When advised of his nomination via letter, Polk replied: "It has been well observed that the office of President of the United States should neither be sought nor declined. I have never sought it, nor should I feel at liberty to decline it, if conferred upon me by the voluntary suffrages of my fellow citizens."

The Whig incumbent, John Tyler, had become President when William Henry Harrison died a month after assuming office. Tyler, however, had become estranged from his party, and did not seek a second term; Polk's Whig opponent was, instead, Henry Clay of Kentucky. The question of the annexation of Texas, which was at the forefront during the Democratic Convention, once again dominated the campaign. Polk was a strong proponent of immediate annexation, while Clay seemed more equivocal and vacillating.

In the presidential election of 1844, James K. Polk defeated Henry Clay with 170 electoral votes to 105.
In the presidential election of 1844, James K. Polk defeated Henry Clay with 170 electoral votes to 105.

Another significant campaign issue, also relating to westward expansion, involved control of the Oregon Country, then under the joint occupation of the United States and the United Kingdom. Polk again vigorously championed the cause of expansion, forcefully suggesting that the United States acquire the entire territory, whose northern boundary was the parallel 54°40'. His campaign slogan became "Fifty-Four Forty or Fight."

Polk's consistent support for westward expansion—in the words of John O'Sullivan, the "Manifest Destiny" of the United States—proved beneficial to his campaign. In the election, Polk won in the South and West, while Clay drew support in the Northeast. Polk won the crucial state of New York, where Clay lost supporters to the third-party candidate James G. Birney. Polk won the popular vote by a margin of over 38,000, and took the Electoral College with 170 votes to Clay's 105. Polk's fellow Democrat, George M. Dallas, became Vice President. Polk was the first, and so far only, former Speaker of the House of Representatives to be elected President.

Domestic policy

When he took office on March 4 1845, Polk, at 49, became the youngest man to assume the presidency up to his time. Polk set four clearly defined goals for his administration: the re-establishment of the independent treasury, the reduction of tariffs, the settlement of the Oregon boundary dispute, and the acquisition of California from Mexico. Resolved to serve only one term, Polk acted swiftly to fulfill his campaign promises. In just four years, he would oversee the accomplishment of all his objectives.

In 1846, Polk proceeded to carry out his domestic agenda, but at the cost of much discontent in his own party. Congress approved the Walker Tariff (named after Robert J. Walker, the Secretary of the Treasury), which represented a substantial reduction of the high Whig-backed Tariff of 1842. The new law abandoned ad valorem tariffs; instead, rates were made independent of the monetary value of the product. Polk's actions were popular in the South and West; however, they earned him the contempt of many protectionists in the Northeast.

In the same year, Polk also approved an enactment restoring the Independent Treasury system, under which government funds were held in the Treasury, rather than in banks or other financial institutions. The Independent Treasury, created by the Democrats in 1840, had been abolished by the Whigs in 1841. After Polk re-established it, the Independent Treasury continued to remain in existence until 1920. The Independent Treasury Act, however, incurred the displeasure of many pro-bank Democrats.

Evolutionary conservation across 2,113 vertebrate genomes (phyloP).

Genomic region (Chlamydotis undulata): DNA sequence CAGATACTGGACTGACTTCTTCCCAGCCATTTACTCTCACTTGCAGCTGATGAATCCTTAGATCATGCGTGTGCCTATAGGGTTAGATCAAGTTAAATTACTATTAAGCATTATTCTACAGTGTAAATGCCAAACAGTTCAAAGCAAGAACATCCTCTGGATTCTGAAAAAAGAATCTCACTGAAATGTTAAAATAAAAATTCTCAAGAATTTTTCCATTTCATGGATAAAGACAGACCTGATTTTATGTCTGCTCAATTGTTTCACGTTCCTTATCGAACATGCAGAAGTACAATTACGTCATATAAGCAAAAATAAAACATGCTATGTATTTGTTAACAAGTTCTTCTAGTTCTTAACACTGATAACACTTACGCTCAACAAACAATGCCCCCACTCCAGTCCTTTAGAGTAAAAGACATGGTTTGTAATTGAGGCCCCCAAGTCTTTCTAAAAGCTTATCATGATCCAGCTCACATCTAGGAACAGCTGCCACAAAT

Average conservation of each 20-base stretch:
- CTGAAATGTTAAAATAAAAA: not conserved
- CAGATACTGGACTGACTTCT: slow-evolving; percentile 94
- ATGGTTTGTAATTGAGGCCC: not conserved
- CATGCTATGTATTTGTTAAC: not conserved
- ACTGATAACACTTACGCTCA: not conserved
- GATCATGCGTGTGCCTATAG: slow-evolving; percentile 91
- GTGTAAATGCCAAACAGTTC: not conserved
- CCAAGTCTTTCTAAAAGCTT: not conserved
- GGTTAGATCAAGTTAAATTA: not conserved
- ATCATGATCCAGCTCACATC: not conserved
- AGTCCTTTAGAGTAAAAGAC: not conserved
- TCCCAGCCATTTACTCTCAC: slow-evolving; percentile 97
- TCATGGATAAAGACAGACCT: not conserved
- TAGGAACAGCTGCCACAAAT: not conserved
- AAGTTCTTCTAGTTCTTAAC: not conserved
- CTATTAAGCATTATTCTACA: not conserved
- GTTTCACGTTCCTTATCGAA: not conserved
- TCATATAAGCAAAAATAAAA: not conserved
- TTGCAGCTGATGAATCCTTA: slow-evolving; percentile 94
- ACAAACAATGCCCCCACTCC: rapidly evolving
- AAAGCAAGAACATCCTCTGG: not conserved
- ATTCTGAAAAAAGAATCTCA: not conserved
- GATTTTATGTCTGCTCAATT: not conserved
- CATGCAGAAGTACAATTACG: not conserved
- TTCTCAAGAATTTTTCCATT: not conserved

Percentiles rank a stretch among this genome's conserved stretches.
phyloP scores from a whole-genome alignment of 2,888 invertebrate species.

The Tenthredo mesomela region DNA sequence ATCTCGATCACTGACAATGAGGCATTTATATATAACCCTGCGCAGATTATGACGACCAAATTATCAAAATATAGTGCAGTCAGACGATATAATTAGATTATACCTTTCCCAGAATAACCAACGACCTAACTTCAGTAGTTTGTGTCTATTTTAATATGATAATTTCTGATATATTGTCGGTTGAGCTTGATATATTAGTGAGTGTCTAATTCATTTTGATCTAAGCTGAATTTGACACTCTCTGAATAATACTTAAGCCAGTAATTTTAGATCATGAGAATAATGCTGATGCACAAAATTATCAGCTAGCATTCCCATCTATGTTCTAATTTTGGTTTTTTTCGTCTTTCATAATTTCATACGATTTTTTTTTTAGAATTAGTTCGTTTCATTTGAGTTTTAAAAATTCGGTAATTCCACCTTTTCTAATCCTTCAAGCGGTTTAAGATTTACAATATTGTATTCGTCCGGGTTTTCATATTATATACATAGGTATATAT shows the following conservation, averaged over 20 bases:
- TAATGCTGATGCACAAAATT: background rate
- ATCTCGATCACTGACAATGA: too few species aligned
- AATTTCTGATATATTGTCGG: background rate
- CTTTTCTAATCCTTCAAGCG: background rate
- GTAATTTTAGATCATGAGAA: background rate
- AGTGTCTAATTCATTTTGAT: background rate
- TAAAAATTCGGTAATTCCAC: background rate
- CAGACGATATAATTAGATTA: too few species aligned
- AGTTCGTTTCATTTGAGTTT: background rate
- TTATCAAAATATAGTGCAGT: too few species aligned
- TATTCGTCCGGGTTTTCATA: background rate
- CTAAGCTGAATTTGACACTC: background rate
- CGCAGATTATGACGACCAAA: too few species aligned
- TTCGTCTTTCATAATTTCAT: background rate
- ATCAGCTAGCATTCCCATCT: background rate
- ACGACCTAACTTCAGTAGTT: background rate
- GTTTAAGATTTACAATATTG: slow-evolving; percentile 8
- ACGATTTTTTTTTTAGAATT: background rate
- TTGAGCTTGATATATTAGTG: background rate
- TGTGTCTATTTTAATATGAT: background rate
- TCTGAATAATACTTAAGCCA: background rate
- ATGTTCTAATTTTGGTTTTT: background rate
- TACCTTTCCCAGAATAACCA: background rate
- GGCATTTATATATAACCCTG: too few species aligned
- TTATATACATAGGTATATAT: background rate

Foreign policy

Before Polk entered office, his predecessor, John Tyler, interpreted his victory as a mandate for the annexation of Texas. President Tyler urged Congress to pass a joint resolution admitting Texas to the Union; Congress complied on February 28 1845. Tyler had acted quickly because he feared British designs on Texas. The Republic of Texas did not accept the offer until later in the year, after Polk entered office; it officially became a state only on December 29 1845. This move, however, angered Mexico, which had offered Texas its independence on the condition that it should not attach itself to any other nation.

Polk also sought to address the Oregon boundary dispute. Since 1818, Oregon had been under the joint occupation and control of the United Kingdom and the United States; Polk, however, demanded sovereignty over the whole territory. Though he had campaigned on the slogan "Fifty-Four Forty or Fight," Polk was not prepared to wage war with the British, especially when the annexation of Texas had already made Mexico a hostile power. Polk preferred to accept a compromise offered by the British Foreign Secretary, Lord Aberdeen, and ratified the Oregon Treaty. The treaty divided the Oregon Country between the two countries along the 49th parallel. Although there were many who still clamored for the whole of Oregon, the treaty was approved by the Senate. The portion of Oregon acquired by the United States would later form the states of Washington, Oregon, and Idaho, and parts of the states of Montana and Wyoming.

The President turned his attention to the acquisition of California, and in this case, he was prepared to go to war if necessary (see the Mexican-American War). In 1845, Polk had sent a diplomat, John Slidell, to Mexico to negotiate the purchase of California and New Mexico. Although Slidell was prepared to offer up to $40 million, the Mexicans, angered by the annexation of Texas, refused to bargain. In January 1846, Polk ordered General Zachary Taylor to lead his troops into the area between the Nueces River and the Rio Grande—territory that was claimed by both Texas and Mexico. As negotiations continued to prove fruitless, Polk prepared to ask Congress for a declaration of war. Serendipitously, mere days before Polk intended to make his request to Congress, he received word that Mexican forces had crossed the Rio Grande area and killed eleven American troops. Polk amended his planned speech and changed his casus belli, stating that Mexico had "invaded our territory and shed American blood upon the American soil." However, he ignored the point that the territory in question was disputed, and did not unequivocally belong to the United States. A Whig congressman, future President Abraham Lincoln, introduced the "Spot Resolutions," which demanded that Polk point out the precise "spot" where American blood had been spilt. Such technical points, however, were largely ignored by the public, especially in the South and the West. Congress easily approved the declaration of war, with many Whigs fearing that they would have lost the support of their constituents had they voted for peace.